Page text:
2018 Milwaukee Film Festival – Day Eleven – COLD WAR and SHOPLIFTERS
When the program book for the 2018 Milwaukee Film Festival dropped, I immediately circled today as the highlight. There were two awards season heavy hitters with Pawel Pawlikowski’s follow up to IDA in COLD WAR and Hirokazu Kore-ada’s latest rumination on family in SHOPLIFTERS. Pawel Pawlikowski had come home with a Best Director prize at Cannes and Hirokazu Kore-ada had walked away with the Palme d’Or for SHOPLIFTERS. Walking into the films, I had every reason to expect great things. And they both delivered.
COLD WAR is a love story loosely inspired by Pawel Pawlikowski’s parents. Wiktor (Tomasz Kot) is a composer, pianist, and leader of a folk art company in post-war Poland engaged by the Communist government to create a world class celebration of the peasants / proletariat. Zula (Joanna Kulig) auditions for the company and he’s instantly intrigued. They fall deeply in love, but separated by the lure to escape Communism, even if it means a loss of prestige and power, amidst a divided Europe. There are crossings back and forth as it’s clear that these two can’t live happily without each other, even if the world is driving them to misery. It’s heartbreaking.
COLD WAR is also very beautiful. Pawlikowski eschewed wide frame in favor of the Academy ratio for IDA and he repeats that here, to perhaps even better effect. The compositions are beautiful and it forces an intimacy between the characters in the frame. With the chilly black and white photography, the close compositions, and the wonderful chemistry between Kot, who’s very good, and Kulig, who’s flat out terrific, form and content are perfectly aligned. I heard some grumblings about the final resolution of COLD WAR, but I think it’s all on point. COLD WAR is one of the best films of the year.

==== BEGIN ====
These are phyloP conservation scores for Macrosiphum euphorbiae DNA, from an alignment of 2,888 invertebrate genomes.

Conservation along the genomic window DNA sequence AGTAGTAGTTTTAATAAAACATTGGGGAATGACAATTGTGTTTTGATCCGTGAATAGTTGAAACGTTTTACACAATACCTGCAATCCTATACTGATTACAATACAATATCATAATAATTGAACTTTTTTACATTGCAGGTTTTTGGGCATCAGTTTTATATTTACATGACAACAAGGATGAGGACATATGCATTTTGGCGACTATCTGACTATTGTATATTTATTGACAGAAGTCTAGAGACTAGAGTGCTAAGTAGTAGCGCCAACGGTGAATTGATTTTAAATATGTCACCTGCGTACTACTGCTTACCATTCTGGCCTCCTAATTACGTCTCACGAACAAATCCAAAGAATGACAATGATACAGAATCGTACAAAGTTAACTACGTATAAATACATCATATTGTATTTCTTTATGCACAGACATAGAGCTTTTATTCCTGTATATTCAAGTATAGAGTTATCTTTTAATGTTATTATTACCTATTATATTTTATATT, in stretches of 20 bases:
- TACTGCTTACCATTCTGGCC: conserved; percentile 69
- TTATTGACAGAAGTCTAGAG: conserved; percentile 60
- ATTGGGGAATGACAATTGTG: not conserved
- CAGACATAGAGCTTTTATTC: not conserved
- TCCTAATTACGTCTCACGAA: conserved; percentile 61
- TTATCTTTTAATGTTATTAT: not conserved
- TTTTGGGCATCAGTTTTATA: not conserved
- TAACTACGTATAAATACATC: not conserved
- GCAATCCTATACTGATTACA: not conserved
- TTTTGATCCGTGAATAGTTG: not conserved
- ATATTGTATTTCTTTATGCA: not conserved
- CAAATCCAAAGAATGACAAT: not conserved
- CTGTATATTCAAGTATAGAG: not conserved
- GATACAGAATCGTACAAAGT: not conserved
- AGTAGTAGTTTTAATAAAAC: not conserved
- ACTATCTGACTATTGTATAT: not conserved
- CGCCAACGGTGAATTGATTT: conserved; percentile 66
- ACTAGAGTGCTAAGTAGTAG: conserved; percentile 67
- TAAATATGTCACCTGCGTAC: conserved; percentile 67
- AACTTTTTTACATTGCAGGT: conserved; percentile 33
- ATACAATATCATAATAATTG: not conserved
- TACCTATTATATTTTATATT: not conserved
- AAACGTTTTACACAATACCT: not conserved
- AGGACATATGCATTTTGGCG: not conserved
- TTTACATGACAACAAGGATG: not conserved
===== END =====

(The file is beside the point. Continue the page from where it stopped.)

Hirokazu Kore-ada has explored the concept of what makes a family in numerous films and this might be his magnum opus on the subject. In SHOPLIFTERS a family of thieves and scam artists take in a young girl in an abusive situation. She’s not theirs by birthright, but certainly finds herself in a better place. Maybe, at least, given that Kore-ada is interested in the nuances and questions as much, of if not more than, simple statements.
SHOPLIFTERS displays all of Kore-ada’s trademarks. An understated, realistic tone, exquisitely natural compositions, a light touch with humor, and thoroughly realistic and flawed characters. Even when set in the midst of winter, it’s warm and full of life. The film could easily slip into overly sentimental fantasy, and Kore-ada leads the viewer a way up that path, before he reminds everyone of the gravity and reality of the situation. All of that is brought even more to the fore by the cast of terrific actors, lead by the late great Kirin Kiki as the family matriarch, who lend depth and complexity to all the characters. The humanity and complexity are the point of Kore-ada’s films, and every flawed character here is a wonderful asset to creating a buffet of emotions and ideas. SHOPLIFTERS is also one of the best films of the year. SHOPLIFTERS is also one of the best films of the year.
I expect both COLD WAR and SHOPLIFTERS to be nominated for Best Foreign Language film at this year’s Academy Awards. Both have theatrical runs coming up, albeit you’ll likely have to wait until January in Milwaukee. COLD WAR only had one showing at the 2018 Milwaukee Film Festival, but SHOPLIFTERS has a final encore on Thursday, November 1st at 7 pm at the Avalon Theater. The 2018 Milwaukee Film Festival runs from October 18, 2018 to November 1, 2018. Information and tickets can be found at Milwaukee Film’s website mkefilm.org.